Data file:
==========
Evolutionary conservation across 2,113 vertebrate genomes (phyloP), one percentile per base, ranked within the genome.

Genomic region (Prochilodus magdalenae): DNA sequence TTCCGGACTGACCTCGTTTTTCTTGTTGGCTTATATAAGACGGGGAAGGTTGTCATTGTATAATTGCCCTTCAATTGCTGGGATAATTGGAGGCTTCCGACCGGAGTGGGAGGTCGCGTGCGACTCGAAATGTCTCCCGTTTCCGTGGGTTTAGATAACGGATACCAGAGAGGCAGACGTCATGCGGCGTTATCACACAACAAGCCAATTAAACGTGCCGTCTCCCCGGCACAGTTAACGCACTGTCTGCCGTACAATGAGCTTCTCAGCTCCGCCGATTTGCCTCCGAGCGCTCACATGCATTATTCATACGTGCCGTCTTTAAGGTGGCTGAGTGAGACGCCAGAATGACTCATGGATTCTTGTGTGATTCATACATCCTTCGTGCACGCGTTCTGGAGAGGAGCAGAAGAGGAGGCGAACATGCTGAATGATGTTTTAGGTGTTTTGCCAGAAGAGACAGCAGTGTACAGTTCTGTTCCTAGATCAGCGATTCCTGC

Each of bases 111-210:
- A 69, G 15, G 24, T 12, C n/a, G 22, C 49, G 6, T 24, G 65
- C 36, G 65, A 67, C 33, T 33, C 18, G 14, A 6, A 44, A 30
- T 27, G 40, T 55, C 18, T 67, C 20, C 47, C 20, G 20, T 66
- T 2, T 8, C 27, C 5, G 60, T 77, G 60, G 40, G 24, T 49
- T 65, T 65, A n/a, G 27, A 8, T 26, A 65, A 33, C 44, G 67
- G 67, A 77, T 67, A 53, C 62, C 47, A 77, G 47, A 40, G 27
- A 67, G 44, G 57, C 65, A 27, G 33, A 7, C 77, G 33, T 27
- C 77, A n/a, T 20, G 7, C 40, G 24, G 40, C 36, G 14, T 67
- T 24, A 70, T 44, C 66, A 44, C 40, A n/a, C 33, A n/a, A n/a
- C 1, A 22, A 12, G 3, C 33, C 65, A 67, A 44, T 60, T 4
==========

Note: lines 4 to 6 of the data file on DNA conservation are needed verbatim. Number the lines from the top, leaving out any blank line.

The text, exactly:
- A 69, G 15, G 24, T 12, C n/a, G 22, C 49, G 6, T 24, G 65
- C 36, G 65, A 67, C 33, T 33, C 18, G 14, A 6, A 44, A 30
- T 27, G 40, T 55, C 18, T 67, C 20, C 47, C 20, G 20, T 66